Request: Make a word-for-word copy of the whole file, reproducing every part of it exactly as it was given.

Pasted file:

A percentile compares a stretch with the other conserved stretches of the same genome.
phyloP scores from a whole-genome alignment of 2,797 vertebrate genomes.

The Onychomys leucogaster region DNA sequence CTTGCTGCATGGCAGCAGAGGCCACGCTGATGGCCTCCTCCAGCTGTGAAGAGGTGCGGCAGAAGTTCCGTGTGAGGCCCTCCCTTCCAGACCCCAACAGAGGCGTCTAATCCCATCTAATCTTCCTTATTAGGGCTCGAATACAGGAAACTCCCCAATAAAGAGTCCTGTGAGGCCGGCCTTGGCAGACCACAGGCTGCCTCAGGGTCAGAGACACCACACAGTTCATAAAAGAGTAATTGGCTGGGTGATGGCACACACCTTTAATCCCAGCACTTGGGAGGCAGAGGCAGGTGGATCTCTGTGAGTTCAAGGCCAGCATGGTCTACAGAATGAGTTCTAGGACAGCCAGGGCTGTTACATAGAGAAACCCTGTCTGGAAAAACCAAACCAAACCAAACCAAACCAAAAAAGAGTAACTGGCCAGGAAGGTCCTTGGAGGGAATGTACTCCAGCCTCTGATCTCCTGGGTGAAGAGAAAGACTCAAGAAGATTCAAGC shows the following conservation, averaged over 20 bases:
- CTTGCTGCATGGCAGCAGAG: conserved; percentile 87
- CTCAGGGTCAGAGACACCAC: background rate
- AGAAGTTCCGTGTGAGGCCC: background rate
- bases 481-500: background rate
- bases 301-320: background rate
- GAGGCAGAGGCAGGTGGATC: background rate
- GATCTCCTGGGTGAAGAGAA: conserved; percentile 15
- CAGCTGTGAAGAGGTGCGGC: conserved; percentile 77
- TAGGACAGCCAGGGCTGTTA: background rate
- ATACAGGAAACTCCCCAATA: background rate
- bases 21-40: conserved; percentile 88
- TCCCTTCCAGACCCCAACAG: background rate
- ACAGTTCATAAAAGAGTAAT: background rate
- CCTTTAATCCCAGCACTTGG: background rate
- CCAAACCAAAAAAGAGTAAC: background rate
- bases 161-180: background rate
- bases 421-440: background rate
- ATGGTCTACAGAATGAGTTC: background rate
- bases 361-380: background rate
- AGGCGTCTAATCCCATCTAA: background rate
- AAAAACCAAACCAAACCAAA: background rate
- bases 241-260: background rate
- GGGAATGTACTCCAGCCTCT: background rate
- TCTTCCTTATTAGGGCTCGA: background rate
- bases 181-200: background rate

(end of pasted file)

A percentile compares a stretch with the other conserved stretches of the same genome.
phyloP scores from a whole-genome alignment of 2,797 vertebrate genomes.

The Onychomys leucogaster region DNA sequence CTTGCTGCATGGCAGCAGAGGCCACGCTGATGGCCTCCTCCAGCTGTGAAGAGGTGCGGCAGAAGTTCCGTGTGAGGCCCTCCCTTCCAGACCCCAACAGAGGCGTCTAATCCCATCTAATCTTCCTTATTAGGGCTCGAATACAGGAAACTCCCCAATAAAGAGTCCTGTGAGGCCGGCCTTGGCAGACCACAGGCTGCCTCAGGGTCAGAGACACCACACAGTTCATAAAAGAGTAATTGGCTGGGTGATGGCACACACCTTTAATCCCAGCACTTGGGAGGCAGAGGCAGGTGGATCTCTGTGAGTTCAAGGCCAGCATGGTCTACAGAATGAGTTCTAGGACAGCCAGGGCTGTTACATAGAGAAACCCTGTCTGGAAAAACCAAACCAAACCAAACCAAACCAAAAAAGAGTAACTGGCCAGGAAGGTCCTTGGAGGGAATGTACTCCAGCCTCTGATCTCCTGGGTGAAGAGAAAGACTCAAGAAGATTCAAGC shows the following conservation, averaged over 20 bases:
- CTTGCTGCATGGCAGCAGAG: conserved; percentile 87
- CTCAGGGTCAGAGACACCAC: background rate
- AGAAGTTCCGTGTGAGGCCC: background rate
- bases 481-500: background rate
- bases 301-320: background rate
- GAGGCAGAGGCAGGTGGATC: background rate
- GATCTCCTGGGTGAAGAGAA: conserved; percentile 15
- CAGCTGTGAAGAGGTGCGGC: conserved; percentile 77
- TAGGACAGCCAGGGCTGTTA: background rate
- ATACAGGAAACTCCCCAATA: background rate
- bases 21-40: conserved; percentile 88
- TCCCTTCCAGACCCCAACAG: background rate
- ACAGTTCATAAAAGAGTAAT: background rate
- CCTTTAATCCCAGCACTTGG: background rate
- CCAAACCAAAAAAGAGTAAC: background rate
- bases 161-180: background rate
- bases 421-440: background rate
- ATGGTCTACAGAATGAGTTC: background rate
- bases 361-380: background rate
- AGGCGTCTAATCCCATCTAA: background rate
- AAAAACCAAACCAAACCAAA: background rate
- bases 241-260: background rate
- GGGAATGTACTCCAGCCTCT: background rate
- TCTTCCTTATTAGGGCTCGA: background rate
- bases 181-200: background rate